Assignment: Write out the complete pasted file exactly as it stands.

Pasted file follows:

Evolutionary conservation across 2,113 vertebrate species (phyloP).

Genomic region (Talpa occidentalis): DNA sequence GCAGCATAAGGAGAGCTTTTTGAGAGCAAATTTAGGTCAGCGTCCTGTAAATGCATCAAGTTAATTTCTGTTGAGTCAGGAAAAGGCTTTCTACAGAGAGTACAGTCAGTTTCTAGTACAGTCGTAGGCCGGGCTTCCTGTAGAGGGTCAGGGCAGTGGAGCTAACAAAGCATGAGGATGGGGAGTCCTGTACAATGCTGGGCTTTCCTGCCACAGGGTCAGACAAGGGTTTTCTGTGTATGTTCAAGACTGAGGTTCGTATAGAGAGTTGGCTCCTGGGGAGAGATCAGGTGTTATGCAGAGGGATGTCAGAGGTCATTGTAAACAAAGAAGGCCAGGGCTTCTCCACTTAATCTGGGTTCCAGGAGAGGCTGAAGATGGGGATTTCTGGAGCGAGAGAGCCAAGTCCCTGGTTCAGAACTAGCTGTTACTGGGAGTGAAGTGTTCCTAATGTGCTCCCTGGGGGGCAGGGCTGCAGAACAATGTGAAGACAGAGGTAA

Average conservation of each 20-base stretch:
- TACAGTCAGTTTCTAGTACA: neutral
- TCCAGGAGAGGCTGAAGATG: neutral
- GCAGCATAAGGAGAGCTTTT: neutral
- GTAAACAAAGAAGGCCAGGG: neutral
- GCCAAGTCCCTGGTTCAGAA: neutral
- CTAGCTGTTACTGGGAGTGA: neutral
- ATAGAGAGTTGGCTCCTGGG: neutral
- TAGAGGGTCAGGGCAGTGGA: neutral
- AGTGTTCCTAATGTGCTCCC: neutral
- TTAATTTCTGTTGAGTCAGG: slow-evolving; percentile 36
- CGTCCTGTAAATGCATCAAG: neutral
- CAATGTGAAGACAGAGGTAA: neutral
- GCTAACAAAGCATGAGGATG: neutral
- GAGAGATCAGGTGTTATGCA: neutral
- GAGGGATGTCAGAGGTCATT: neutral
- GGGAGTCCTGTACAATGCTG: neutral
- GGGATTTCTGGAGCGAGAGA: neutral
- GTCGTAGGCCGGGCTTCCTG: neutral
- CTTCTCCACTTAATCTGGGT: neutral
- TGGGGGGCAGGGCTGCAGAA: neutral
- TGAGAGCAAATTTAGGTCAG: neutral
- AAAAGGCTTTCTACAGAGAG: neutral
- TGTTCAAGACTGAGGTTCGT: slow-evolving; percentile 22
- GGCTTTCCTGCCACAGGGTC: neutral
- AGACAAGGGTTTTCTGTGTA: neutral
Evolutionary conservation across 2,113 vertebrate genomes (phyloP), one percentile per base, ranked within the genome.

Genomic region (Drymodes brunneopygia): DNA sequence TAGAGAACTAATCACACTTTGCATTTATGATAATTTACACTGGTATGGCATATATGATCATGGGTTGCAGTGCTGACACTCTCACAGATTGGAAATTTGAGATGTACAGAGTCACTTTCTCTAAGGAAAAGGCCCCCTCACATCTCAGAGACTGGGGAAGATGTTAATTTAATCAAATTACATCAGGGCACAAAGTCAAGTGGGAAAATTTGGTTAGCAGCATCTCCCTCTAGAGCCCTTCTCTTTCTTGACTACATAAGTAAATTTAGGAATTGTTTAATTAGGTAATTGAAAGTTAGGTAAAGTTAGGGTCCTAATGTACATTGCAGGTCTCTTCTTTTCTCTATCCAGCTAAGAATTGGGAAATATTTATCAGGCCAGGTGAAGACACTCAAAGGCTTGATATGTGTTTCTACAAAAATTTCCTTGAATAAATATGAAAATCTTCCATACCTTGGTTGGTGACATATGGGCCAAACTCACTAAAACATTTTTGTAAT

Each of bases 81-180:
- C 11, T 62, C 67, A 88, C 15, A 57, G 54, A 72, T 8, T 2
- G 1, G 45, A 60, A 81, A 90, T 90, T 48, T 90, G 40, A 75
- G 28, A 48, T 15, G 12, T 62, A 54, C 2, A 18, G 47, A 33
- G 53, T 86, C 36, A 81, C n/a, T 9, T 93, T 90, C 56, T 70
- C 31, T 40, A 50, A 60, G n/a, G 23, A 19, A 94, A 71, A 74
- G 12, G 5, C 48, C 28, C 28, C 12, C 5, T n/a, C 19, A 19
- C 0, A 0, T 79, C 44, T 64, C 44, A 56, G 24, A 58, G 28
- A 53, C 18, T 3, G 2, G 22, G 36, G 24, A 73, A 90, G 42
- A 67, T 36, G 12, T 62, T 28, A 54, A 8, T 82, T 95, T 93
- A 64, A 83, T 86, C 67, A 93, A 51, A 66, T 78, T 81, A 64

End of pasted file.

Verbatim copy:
Evolutionary conservation across 2,113 vertebrate species (phyloP).

Genomic region (Talpa occidentalis): DNA sequence GCAGCATAAGGAGAGCTTTTTGAGAGCAAATTTAGGTCAGCGTCCTGTAAATGCATCAAGTTAATTTCTGTTGAGTCAGGAAAAGGCTTTCTACAGAGAGTACAGTCAGTTTCTAGTACAGTCGTAGGCCGGGCTTCCTGTAGAGGGTCAGGGCAGTGGAGCTAACAAAGCATGAGGATGGGGAGTCCTGTACAATGCTGGGCTTTCCTGCCACAGGGTCAGACAAGGGTTTTCTGTGTATGTTCAAGACTGAGGTTCGTATAGAGAGTTGGCTCCTGGGGAGAGATCAGGTGTTATGCAGAGGGATGTCAGAGGTCATTGTAAACAAAGAAGGCCAGGGCTTCTCCACTTAATCTGGGTTCCAGGAGAGGCTGAAGATGGGGATTTCTGGAGCGAGAGAGCCAAGTCCCTGGTTCAGAACTAGCTGTTACTGGGAGTGAAGTGTTCCTAATGTGCTCCCTGGGGGGCAGGGCTGCAGAACAATGTGAAGACAGAGGTAA

Average conservation of each 20-base stretch:
- TACAGTCAGTTTCTAGTACA: neutral
- TCCAGGAGAGGCTGAAGATG: neutral
- GCAGCATAAGGAGAGCTTTT: neutral
- GTAAACAAAGAAGGCCAGGG: neutral
- GCCAAGTCCCTGGTTCAGAA: neutral
- CTAGCTGTTACTGGGAGTGA: neutral
- ATAGAGAGTTGGCTCCTGGG: neutral
- TAGAGGGTCAGGGCAGTGGA: neutral
- AGTGTTCCTAATGTGCTCCC: neutral
- TTAATTTCTGTTGAGTCAGG: slow-evolving; percentile 36
- CGTCCTGTAAATGCATCAAG: neutral
- CAATGTGAAGACAGAGGTAA: neutral
- GCTAACAAAGCATGAGGATG: neutral
- GAGAGATCAGGTGTTATGCA: neutral
- GAGGGATGTCAGAGGTCATT: neutral
- GGGAGTCCTGTACAATGCTG: neutral
- GGGATTTCTGGAGCGAGAGA: neutral
- GTCGTAGGCCGGGCTTCCTG: neutral
- CTTCTCCACTTAATCTGGGT: neutral
- TGGGGGGCAGGGCTGCAGAA: neutral
- TGAGAGCAAATTTAGGTCAG: neutral
- AAAAGGCTTTCTACAGAGAG: neutral
- TGTTCAAGACTGAGGTTCGT: slow-evolving; percentile 22
- GGCTTTCCTGCCACAGGGTC: neutral
- AGACAAGGGTTTTCTGTGTA: neutral
Evolutionary conservation across 2,113 vertebrate genomes (phyloP), one percentile per base, ranked within the genome.

Genomic region (Drymodes brunneopygia): DNA sequence TAGAGAACTAATCACACTTTGCATTTATGATAATTTACACTGGTATGGCATATATGATCATGGGTTGCAGTGCTGACACTCTCACAGATTGGAAATTTGAGATGTACAGAGTCACTTTCTCTAAGGAAAAGGCCCCCTCACATCTCAGAGACTGGGGAAGATGTTAATTTAATCAAATTACATCAGGGCACAAAGTCAAGTGGGAAAATTTGGTTAGCAGCATCTCCCTCTAGAGCCCTTCTCTTTCTTGACTACATAAGTAAATTTAGGAATTGTTTAATTAGGTAATTGAAAGTTAGGTAAAGTTAGGGTCCTAATGTACATTGCAGGTCTCTTCTTTTCTCTATCCAGCTAAGAATTGGGAAATATTTATCAGGCCAGGTGAAGACACTCAAAGGCTTGATATGTGTTTCTACAAAAATTTCCTTGAATAAATATGAAAATCTTCCATACCTTGGTTGGTGACATATGGGCCAAACTCACTAAAACATTTTTGTAAT

Each of bases 81-180:
- C 11, T 62, C 67, A 88, C 15, A 57, G 54, A 72, T 8, T 2
- G 1, G 45, A 60, A 81, A 90, T 90, T 48, T 90, G 40, A 75
- G 28, A 48, T 15, G 12, T 62, A 54, C 2, A 18, G 47, A 33
- G 53, T 86, C 36, A 81, C n/a, T 9, T 93, T 90, C 56, T 70
- C 31, T 40, A 50, A 60, G n/a, G 23, A 19, A 94, A 71, A 74
- G 12, G 5, C 48, C 28, C 28, C 12, C 5, T n/a, C 19, A 19
- C 0, A 0, T 79, C 44, T 64, C 44, A 56, G 24, A 58, G 28
- A 53, C 18, T 3, G 2, G 22, G 36, G 24, A 73, A 90, G 42
- A 67, T 36, G 12, T 62, T 28, A 54, A 8, T 82, T 95, T 93
- A 64, A 83, T 86, C 67, A 93, A 51, A 66, T 78, T 81, A 64